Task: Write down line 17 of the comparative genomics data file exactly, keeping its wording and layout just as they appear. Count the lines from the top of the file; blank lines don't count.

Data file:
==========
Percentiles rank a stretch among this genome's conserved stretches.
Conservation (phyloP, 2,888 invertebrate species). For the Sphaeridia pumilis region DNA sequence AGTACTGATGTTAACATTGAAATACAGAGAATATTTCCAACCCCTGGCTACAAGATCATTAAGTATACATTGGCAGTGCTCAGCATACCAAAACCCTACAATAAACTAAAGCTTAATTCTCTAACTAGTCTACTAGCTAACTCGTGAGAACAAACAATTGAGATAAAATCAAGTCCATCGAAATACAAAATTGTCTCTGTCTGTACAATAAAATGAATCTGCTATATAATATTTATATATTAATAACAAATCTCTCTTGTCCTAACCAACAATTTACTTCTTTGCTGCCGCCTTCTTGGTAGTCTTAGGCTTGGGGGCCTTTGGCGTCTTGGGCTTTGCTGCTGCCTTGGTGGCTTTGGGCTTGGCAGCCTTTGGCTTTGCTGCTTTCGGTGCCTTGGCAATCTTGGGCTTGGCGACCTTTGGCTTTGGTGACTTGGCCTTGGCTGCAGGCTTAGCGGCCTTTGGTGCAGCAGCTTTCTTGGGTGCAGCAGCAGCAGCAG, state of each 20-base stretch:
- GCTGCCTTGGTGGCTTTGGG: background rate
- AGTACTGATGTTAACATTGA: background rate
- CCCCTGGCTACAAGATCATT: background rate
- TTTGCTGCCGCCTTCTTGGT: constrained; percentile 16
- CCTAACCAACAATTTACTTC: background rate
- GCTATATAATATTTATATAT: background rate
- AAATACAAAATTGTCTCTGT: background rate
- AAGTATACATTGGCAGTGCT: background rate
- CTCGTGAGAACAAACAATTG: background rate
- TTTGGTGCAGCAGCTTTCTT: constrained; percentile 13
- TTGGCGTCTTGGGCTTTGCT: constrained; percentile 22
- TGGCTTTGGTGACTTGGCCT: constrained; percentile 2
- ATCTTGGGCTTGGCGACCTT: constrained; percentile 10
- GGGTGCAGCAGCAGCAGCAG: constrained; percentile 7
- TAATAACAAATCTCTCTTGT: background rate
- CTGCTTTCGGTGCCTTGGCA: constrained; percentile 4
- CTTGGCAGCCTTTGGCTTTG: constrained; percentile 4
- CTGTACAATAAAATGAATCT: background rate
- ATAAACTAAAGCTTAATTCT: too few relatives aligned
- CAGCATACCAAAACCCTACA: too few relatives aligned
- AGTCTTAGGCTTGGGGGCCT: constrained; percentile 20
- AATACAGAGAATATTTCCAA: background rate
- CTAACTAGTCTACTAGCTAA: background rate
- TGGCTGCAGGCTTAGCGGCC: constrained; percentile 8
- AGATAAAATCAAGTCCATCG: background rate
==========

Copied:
- TAATAACAAATCTCTCTTGT: background rate